Students will be able to identify popping corn as a physical change.

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1 TO POP OR NOT TO POP THAT IS THE QUESTION. Written by Amy Rowley and Jeremy Peacock Annotation In this laboratory exercise, students will demonstrate science process skills as they use moisture content measurements to explain why popcorn pops. Primary Learning Outcomes: Students will be able to calculate moisture content of popcorn kernels and use this data to determine and explain the phenomenon of popped corn. Students will be able to identify popping corn as a physical change. Students will be able to communicate data among groups, calculate mean values, and demonstrate the importance of replication and precision in experimental design. Georgia Performance Standards: Characteristics of Science SCSh2. Students will use standard safety practices for all classroom laboratory and field investigations. SCSh3. Students will identify and investigate problems scientifically. SCSh4. Students use tools and instruments for observing, measuring, and manipulating scientific equipment and materials. SCSh5. Students will demonstrate the computation and estimation skills necessary for analyzing data and developing reasonable scientific explanations. SCSh8. Students will understand important features of the process of scientific inquiry. Chemistry Content SC6. Students will understand the effects motion of atoms and molecules in chemical and physical processes. Duration: Preparation: 30 minutes (kernels must be dried and soaked overnight) Introduction: 10 minutes Lab Exercise: 25 minutes Discussion/Demonstration: 25 minutes Total Class Time: 60 minutes

2 Materials and Equipment: For Teacher Preparation and Demonstration: 1. Oven 2. Baking sheet 3. Large beaker for soaking kernels 4. Popcorn kernels 5. Vegetable oil mL Erlenmeyer flasks 7. Aluminum foil mL graduated cylinder 9. Tongs 10. Hot plate 11. Safety goggles 12. Aprons 13. Heat-resistant gloves (optional) Per Class: 1. Electronic balance(s) Per Group: mL Erlenmeyer flasks kernel popcorn sample 3. Vegetable oil 4. Aluminum foil mL graduated cylinder 6. Tongs 7. Hot plate 8. Safety goggles 9. Aprons 10. Heat-resistant gloves (optional) Safety: The primary safety concern in this laboratory exercise is the heat produced during popping of the corn. Ensure that students use caution when handling hot objects. Furthermore, ensure that students properly cover flasks with aluminum foil to prevent hot oil spattering. Technology Connection: Not applicable. Procedures: Teacher Preparation: Drying kernels: Preheat oven to 190 o F Spread 1 cup of popcorn kernels in a single layer on baking sheet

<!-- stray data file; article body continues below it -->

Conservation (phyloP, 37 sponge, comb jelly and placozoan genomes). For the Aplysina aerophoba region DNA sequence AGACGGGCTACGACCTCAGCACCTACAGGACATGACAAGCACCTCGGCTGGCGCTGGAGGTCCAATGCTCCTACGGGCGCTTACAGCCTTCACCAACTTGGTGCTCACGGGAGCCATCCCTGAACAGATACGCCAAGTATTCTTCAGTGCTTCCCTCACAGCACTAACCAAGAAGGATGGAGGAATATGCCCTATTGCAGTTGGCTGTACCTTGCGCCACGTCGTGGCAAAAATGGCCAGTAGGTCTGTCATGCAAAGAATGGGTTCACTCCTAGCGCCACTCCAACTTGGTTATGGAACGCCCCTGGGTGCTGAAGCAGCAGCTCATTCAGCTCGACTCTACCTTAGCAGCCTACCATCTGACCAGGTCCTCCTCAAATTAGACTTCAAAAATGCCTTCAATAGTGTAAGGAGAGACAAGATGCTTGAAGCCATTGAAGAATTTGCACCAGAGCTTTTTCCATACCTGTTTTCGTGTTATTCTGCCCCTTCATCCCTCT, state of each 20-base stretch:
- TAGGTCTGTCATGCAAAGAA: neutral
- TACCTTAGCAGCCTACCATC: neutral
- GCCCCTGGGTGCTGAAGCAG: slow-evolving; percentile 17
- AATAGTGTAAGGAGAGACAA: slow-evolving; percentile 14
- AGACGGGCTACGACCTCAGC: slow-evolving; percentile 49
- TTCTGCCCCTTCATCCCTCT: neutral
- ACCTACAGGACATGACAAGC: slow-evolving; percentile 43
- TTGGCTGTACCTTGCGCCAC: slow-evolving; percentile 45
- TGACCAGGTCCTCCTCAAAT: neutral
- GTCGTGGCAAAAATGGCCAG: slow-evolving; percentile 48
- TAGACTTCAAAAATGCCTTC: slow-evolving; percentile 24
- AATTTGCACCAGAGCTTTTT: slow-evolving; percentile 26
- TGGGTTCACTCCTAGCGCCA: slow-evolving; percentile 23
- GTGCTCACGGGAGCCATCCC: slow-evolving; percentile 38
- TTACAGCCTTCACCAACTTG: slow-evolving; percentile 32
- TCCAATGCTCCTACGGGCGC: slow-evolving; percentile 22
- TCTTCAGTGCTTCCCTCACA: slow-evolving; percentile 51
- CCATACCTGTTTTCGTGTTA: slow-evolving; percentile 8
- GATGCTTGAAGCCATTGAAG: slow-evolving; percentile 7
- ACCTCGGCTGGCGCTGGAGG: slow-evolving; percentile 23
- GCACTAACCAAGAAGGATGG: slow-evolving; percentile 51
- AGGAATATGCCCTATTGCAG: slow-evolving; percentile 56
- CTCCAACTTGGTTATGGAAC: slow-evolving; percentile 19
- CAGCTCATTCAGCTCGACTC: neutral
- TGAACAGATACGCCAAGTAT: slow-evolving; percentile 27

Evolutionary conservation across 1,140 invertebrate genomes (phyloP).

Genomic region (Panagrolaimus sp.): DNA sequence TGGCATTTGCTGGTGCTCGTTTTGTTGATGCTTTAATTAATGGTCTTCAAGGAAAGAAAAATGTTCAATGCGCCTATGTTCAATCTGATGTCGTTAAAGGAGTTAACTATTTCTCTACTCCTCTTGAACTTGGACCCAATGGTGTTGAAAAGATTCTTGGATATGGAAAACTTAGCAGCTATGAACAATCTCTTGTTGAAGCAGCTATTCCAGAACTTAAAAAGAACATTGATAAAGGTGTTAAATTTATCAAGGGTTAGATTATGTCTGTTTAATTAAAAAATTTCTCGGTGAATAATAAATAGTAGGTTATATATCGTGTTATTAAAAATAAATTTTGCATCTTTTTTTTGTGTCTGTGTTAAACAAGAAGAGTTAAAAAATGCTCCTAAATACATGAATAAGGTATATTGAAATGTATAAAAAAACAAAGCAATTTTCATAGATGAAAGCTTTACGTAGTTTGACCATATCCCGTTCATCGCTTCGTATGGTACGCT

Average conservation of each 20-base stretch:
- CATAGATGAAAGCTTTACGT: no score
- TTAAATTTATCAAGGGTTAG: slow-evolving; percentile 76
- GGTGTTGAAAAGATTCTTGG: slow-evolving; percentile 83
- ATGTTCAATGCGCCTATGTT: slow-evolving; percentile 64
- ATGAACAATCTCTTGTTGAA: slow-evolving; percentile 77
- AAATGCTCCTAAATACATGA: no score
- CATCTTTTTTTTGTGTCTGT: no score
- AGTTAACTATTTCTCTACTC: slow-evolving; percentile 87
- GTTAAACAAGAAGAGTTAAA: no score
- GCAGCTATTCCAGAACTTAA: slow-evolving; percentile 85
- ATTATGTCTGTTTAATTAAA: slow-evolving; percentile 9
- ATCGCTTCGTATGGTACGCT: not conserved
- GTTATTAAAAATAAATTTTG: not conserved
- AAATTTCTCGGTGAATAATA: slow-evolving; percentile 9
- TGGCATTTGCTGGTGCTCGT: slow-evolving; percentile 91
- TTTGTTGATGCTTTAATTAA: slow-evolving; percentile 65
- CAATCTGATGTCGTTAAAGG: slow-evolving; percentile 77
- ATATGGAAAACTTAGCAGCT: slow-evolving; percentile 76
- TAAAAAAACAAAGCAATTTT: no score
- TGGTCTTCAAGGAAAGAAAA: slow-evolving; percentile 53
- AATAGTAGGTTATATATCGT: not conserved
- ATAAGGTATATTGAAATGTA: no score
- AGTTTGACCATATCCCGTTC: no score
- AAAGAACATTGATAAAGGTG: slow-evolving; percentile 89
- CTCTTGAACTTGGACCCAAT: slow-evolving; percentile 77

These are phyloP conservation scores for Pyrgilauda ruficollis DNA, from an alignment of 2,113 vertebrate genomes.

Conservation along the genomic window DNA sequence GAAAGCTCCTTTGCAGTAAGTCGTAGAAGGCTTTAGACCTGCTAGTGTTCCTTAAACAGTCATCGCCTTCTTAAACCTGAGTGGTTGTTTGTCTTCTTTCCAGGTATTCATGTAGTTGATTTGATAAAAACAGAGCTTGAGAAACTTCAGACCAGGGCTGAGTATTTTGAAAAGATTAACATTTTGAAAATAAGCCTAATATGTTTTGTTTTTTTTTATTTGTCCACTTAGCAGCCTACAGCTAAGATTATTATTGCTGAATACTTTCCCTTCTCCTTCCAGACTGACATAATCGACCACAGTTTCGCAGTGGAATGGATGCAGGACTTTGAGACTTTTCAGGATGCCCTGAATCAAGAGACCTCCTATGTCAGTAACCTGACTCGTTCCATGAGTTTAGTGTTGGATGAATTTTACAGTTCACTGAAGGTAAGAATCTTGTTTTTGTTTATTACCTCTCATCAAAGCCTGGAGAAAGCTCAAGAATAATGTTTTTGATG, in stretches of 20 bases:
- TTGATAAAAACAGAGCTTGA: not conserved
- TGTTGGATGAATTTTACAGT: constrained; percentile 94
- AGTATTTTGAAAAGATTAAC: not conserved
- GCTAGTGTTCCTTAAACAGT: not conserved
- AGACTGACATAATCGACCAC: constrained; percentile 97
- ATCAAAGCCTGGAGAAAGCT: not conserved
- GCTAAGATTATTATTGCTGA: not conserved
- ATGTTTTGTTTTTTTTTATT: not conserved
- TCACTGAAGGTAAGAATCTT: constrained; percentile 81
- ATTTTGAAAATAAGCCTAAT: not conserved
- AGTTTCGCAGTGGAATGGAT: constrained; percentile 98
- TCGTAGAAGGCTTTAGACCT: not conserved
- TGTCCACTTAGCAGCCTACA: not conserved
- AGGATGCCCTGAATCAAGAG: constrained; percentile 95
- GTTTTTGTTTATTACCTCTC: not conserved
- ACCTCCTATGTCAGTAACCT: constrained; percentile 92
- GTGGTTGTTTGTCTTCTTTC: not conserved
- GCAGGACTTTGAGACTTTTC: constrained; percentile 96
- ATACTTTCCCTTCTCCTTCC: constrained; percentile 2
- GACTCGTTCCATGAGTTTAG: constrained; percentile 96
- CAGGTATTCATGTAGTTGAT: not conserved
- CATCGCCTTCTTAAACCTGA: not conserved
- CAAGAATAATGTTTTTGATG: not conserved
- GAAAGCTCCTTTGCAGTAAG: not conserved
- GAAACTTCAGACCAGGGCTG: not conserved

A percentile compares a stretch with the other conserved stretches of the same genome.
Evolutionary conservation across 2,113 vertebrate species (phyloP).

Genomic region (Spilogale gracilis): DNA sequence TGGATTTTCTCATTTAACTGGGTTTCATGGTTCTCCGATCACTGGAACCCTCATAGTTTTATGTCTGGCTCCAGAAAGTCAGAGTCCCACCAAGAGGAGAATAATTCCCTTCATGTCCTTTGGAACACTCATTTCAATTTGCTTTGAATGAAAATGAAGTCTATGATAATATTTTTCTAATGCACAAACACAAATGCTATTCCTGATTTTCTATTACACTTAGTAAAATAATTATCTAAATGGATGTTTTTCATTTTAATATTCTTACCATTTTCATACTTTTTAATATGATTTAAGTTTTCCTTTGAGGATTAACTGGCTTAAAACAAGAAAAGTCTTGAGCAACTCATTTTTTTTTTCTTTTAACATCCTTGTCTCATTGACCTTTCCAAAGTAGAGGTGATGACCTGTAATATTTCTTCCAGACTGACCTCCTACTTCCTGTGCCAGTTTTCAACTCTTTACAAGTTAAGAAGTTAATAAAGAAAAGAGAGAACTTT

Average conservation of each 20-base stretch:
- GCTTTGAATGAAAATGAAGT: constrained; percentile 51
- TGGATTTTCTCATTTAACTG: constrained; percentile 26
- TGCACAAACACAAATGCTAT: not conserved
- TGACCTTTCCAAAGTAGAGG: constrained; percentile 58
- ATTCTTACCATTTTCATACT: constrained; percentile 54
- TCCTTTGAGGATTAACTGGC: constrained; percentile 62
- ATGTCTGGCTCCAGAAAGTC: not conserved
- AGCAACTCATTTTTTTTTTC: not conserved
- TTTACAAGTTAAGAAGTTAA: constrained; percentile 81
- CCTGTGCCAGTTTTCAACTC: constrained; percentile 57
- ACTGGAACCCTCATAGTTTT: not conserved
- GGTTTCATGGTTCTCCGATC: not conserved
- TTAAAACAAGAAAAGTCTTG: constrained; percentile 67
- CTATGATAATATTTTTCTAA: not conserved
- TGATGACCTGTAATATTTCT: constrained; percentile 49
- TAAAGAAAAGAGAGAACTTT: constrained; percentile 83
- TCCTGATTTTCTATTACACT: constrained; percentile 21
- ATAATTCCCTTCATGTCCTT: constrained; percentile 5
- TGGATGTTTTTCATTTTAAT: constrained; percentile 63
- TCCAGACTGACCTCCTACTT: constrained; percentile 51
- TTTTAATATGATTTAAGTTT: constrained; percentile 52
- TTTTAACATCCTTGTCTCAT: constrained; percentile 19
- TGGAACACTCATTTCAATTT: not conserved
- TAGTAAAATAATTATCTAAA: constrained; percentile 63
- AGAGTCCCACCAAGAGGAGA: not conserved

3 Dry Kernels overnight Soaking kernels: Pour 1 cup of popcorn kernels into a large beaker Cover kernels with water Soak kernels overnight After soaking, place kernels on paper towels and allow to dry for approximately 1 hour (this allows the hull of the kernel to dry but the kernel itself will maintain its increased moisture content) Control kernels: Measure one cup of untreated kernels for control samples 30 minutes Introduction: Present a brief introduction and history of popcorn (see below), without disclosing the science involved (bolded below). Popcorn is a popular food item that was first introduced to European settlers by American Indians. The popcorn kernel is comprised primarily of sugars, starches, and water. Much of this water is lost during the popping process, resulting in popped corn. As the kernel is heated, water within the kernel boils, forming steam. Because the steam occupies a much greater volume than did the water, pressure within the kernel builds, causing the kernel to explode and the steam to escape. As the kernel explodes and turns itself inside out, the escaping steam puffs up the starches within the kernel, increasing its volume. It is this popped corn that Americans have continued to enjoy for centuries. Poll students on why they believe that popcorn pops and whether this is a physical or chemical change. Explain to students that the following exercise will demonstrate the phenomenon of popping corn and how we know that water plays such an important role in popping corn. Lastly, review the basic laboratory procedure as presented in the attached student handout. 10 minutes Lab Exercise: Students should follow procedures outlined in the attached student handout. 25 minutes. Discussion/Demonstration: Students should complete Part One of the Discussion Questions found on the student handout. Following student completion of the questions, conduct a class discussion, having students share their hypotheses as to why popcorn pops and whether or not the process is a physical or chemical